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Inflating Away the Public Debt? An Empirical Assessment

67 Pages Posted: 23 Jul 2014 Last revised: 22 Dec 2017

Jens Hilscher

University of California, Davis

Alon Raviv

Bar-Ilan University - Graduate School of Business Administration

Ricardo Reis

London School of Economics & Political Science (LSE); National Bureau of Economic Research (NBER); Centre for Economic Policy Research (CEPR)

Multiple version iconThere are 3 versions of this paper

Date Written: December 1, 2017

Abstract

This paper proposes and implements a new method to measure the impact of future inflation on the real value of outstanding public debt. It produces a distribution of debt debasement that relies on a forward-looking approach and is based on two inputs: (1) the distribution of privately-held nominal debt by maturity, for which we provide new estimates for the United States, (2) the distribution of risk-adjusted inflation dynamics over time, for which we provide a novel econometric copula estimator using data from options contracts. We find that it is unlikely that inflation will lower the U.S. fiscal burden significantly. This is because of the interaction of debt concentrated at short maturities, and perceived inflation shocks that are small and have little short-run persistence. If instead inflation is combined with financial repression, both together can result in substantial debt debasement.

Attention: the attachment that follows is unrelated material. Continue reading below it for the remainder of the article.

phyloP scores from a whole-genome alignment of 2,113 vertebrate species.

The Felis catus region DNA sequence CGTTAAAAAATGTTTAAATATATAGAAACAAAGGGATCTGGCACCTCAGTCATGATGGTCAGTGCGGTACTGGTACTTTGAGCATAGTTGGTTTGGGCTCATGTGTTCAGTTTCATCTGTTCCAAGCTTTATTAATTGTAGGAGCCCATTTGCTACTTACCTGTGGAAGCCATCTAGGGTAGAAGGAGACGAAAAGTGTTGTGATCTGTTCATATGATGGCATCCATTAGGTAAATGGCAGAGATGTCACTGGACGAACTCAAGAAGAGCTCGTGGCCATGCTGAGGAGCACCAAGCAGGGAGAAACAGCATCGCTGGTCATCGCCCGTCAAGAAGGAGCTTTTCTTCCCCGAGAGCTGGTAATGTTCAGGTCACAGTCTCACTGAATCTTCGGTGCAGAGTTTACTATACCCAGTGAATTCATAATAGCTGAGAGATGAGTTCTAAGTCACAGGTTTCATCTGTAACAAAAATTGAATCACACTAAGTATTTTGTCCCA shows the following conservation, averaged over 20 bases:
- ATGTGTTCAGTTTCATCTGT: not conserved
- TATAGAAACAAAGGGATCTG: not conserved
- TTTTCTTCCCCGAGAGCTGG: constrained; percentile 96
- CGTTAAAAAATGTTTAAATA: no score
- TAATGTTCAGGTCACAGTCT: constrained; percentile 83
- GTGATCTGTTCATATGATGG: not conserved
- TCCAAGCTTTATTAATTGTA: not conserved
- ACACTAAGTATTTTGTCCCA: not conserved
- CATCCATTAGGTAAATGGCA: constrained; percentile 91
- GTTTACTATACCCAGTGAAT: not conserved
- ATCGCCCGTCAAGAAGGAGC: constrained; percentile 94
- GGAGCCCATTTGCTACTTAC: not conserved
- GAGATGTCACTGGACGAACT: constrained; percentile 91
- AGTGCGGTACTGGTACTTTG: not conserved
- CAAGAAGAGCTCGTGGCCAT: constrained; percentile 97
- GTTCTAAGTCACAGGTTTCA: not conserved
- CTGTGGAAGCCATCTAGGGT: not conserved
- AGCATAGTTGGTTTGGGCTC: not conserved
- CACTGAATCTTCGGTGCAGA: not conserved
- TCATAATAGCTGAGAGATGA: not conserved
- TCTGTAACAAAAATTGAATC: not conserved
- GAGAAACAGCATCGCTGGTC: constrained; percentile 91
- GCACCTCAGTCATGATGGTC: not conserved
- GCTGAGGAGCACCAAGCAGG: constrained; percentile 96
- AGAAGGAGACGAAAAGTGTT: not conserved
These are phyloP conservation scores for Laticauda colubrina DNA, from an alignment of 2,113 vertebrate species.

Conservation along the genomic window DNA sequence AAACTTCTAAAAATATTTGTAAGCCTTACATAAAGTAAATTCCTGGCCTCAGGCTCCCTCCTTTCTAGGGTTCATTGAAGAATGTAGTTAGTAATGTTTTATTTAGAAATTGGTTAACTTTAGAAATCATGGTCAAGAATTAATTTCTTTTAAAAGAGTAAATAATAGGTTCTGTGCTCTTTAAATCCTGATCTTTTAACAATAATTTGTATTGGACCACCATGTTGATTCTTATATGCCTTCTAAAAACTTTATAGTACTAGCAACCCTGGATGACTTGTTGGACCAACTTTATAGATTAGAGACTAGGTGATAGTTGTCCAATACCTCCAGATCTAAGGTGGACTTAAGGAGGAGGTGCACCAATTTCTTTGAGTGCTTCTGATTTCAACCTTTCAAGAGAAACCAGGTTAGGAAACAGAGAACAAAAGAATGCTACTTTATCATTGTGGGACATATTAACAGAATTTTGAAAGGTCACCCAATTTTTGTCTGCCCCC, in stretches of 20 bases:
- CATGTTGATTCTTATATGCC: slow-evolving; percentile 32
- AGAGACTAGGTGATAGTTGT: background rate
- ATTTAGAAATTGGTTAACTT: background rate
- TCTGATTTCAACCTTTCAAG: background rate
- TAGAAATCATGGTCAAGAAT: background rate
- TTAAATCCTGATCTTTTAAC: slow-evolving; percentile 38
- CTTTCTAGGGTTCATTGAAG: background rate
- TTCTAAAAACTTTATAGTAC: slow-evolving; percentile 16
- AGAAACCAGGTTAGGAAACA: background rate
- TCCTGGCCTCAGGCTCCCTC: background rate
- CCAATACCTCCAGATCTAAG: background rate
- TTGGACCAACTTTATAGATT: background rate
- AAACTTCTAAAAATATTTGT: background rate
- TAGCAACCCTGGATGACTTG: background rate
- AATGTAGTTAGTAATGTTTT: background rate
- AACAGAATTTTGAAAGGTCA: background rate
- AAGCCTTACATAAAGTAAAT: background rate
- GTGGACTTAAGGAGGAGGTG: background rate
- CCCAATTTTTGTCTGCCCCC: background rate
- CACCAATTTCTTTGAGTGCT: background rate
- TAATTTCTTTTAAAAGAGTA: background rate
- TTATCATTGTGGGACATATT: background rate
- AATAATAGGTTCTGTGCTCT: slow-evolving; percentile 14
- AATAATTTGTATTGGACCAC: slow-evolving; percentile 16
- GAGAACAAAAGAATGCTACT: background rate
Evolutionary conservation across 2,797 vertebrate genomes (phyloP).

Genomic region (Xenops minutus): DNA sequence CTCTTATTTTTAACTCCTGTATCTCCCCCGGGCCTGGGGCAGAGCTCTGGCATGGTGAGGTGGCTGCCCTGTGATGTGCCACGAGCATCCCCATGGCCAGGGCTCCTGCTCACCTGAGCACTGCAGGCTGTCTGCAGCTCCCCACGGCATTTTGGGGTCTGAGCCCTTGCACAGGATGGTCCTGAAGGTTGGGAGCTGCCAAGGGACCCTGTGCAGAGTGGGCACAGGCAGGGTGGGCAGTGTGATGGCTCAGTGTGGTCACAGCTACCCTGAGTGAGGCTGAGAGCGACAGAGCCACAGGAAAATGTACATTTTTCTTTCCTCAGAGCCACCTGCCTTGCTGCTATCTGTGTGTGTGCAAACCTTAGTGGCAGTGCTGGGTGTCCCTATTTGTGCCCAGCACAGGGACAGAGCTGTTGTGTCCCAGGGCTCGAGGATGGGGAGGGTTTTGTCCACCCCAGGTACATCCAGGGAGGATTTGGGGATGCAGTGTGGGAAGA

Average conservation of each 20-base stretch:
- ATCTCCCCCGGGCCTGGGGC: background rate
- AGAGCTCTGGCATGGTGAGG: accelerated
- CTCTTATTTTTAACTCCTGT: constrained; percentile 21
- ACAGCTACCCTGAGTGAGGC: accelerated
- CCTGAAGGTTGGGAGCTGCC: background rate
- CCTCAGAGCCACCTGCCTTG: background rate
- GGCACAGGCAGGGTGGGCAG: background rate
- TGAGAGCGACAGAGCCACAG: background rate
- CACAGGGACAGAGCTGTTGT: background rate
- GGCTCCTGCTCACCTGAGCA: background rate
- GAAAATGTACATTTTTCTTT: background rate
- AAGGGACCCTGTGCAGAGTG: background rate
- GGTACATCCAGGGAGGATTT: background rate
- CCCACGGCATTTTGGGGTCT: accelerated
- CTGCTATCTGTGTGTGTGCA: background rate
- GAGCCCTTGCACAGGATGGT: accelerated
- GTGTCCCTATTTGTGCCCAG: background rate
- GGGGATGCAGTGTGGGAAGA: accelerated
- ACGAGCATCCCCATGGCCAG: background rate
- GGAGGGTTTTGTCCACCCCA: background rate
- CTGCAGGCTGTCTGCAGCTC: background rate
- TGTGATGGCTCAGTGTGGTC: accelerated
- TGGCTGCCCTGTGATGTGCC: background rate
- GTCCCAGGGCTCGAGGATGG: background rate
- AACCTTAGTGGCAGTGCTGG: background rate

Keywords: inflation, debt debasement, value at risk, inflation derivatives, debt maturity

JEL Classification: E31, E64, G18

Suggested Citation

Hilscher, Jens and Raviv, Alon and Reis, Ricardo, Inflating Away the Public Debt? An Empirical Assessment (December 1, 2017). Available at SSRN: https://ssrn.com/abstract=2469994 or http://dx.doi.org/10.2139/ssrn.2469994

Jens Hilscher (Contact Author)

University of California, Davis ( email )

One Shields Avenue
Davis, CA 95616
United States

Alon Raviv

Bar-Ilan University - Graduate School of Business Administration ( email )

The Graduate School of Business Administration
Ana and Max Web st
Ramat Gan
Israel

Ricardo Reis

London School of Economics & Political Science (LSE) ( email )

Houghton Street
London, WC2A 2AE
United Kingdom

National Bureau of Economic Research (NBER)

1050 Massachusetts Avenue
Cambridge, MA 02138
United States

Centre for Economic Policy Research (CEPR)

77 Bastwick Street
London, EC1V 3PZ
United Kingdom

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